I hear the complaints by my favorite songwriters that Spotify cheats them. I feel bad. But I also think one cent a stream is a fair price. It’s more than what they get now, and if their songs are actually popular, they’d earn about the same, or even more in the long run over CD or digital sales. Songs that people really love will get played 129 times, and if an album has enough good songs, it will eventually earn about the same amount of money.

I’ve bought many albums by Bob Dylan three times, first as LP, then CD, then as SACD. I still play his songs so much, I’m sure at one cent a play, I will eventually pay more than what I did buying those albums three times.


6 thoughts on “Do You Feel Guilty That Spotify Pays Artists So Little?”

  1. I don’t use Spotify, so thankfully, this is one thing I don’t have to feel guilty about. I often buy a whole album if I want a song. I can concentrate my guilt on not recycling enough.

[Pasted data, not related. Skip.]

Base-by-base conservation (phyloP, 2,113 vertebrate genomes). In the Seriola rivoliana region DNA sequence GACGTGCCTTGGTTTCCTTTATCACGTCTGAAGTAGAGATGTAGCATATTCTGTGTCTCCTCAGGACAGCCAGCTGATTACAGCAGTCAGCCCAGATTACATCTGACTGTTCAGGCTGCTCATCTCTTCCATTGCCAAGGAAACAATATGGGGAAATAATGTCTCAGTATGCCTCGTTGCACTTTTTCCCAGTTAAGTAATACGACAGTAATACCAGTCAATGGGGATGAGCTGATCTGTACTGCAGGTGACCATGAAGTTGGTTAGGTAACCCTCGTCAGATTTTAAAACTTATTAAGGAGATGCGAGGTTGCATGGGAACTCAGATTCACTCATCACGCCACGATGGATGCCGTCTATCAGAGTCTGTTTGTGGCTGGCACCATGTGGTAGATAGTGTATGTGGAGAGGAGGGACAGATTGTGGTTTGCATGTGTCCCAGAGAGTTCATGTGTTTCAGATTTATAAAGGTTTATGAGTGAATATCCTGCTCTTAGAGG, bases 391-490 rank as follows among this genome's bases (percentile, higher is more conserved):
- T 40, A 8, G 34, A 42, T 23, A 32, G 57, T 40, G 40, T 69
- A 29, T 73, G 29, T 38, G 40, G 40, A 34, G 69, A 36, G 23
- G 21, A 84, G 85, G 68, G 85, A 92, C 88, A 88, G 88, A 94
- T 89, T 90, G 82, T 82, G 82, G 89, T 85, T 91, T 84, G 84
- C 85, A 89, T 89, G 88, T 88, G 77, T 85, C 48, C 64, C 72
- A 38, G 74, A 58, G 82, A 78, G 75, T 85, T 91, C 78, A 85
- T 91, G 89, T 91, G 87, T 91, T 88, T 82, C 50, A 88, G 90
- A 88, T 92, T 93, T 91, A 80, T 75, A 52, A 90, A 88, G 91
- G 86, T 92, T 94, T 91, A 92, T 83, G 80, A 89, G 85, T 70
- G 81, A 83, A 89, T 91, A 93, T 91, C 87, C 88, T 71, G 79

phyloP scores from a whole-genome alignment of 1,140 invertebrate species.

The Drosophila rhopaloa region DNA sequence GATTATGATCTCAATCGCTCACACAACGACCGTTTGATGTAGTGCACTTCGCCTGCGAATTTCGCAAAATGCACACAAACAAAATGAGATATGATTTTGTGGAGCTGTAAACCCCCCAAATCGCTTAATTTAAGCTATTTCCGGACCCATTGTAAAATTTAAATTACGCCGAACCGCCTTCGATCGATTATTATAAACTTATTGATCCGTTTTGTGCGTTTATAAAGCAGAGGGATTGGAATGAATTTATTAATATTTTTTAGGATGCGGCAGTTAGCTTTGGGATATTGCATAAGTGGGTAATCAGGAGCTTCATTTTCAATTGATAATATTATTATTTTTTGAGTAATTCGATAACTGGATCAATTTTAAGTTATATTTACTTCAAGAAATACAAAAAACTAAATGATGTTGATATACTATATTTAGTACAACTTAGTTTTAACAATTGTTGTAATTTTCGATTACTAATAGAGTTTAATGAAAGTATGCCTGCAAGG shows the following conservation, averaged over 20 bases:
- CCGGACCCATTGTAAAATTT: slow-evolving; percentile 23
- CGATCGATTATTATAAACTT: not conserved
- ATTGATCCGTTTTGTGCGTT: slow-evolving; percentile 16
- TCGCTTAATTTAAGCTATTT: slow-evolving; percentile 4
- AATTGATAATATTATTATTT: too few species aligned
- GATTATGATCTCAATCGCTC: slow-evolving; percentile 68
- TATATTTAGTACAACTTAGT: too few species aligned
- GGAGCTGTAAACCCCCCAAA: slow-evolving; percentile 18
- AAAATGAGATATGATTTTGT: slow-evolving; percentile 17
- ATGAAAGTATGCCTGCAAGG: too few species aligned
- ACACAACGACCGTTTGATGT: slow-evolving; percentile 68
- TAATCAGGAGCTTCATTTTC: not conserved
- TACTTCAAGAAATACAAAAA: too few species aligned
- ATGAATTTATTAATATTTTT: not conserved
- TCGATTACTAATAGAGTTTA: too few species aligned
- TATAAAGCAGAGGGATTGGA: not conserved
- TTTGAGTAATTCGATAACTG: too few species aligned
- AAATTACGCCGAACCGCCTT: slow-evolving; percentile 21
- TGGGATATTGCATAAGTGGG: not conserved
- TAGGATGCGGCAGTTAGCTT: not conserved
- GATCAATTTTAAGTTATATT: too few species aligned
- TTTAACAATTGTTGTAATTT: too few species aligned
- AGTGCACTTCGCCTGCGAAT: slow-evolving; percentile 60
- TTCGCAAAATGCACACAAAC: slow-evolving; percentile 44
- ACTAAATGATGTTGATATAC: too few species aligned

2. Artists would prefer that we bought their CDs, so you’re good Carol. But CD sales are declining fast. Many people thought the iTunes sales model would replace them, but their sales are in decline too. Subscription music is the growing method of distributing music. It’s a bargain for fans, but not so great for people used to making a living selling songs.

    I wrote this partly about Spotify, but also about how our economic world is changing. If you look around, the system is finding ways to pay everyone less. That’s a disturbing trend I don’t think people should ignore.

  3. No, I do not dig it! But also, I do not feel at all guilty either, I don’t do streaming music. With the crap-ass Internet we have here in the US I have very little data on my mobile device to waste it on streaming music, tv or movies, so I concentrate on reading which is really what the Internet was/is about for me, all human knowledge on tap in an instant.

    If I want background music and I often do for writing or traveling, then I use the 40 some GB of music I own and have collected the last thirty years which is why I bought it in the first place.

    1. I have 139 GB of music files, but I hardly ever listen to them. Streaming music is just too convenient. I mostly listen to Spotify while at the computer, or through my Roku 3 connected to my stereo and TV, but I do have my favorite playlist downloaded to my iPhone. I don’t stream through the broadband. Once I got hooked on streaming music I just never could go back. It’s like owning a very record store.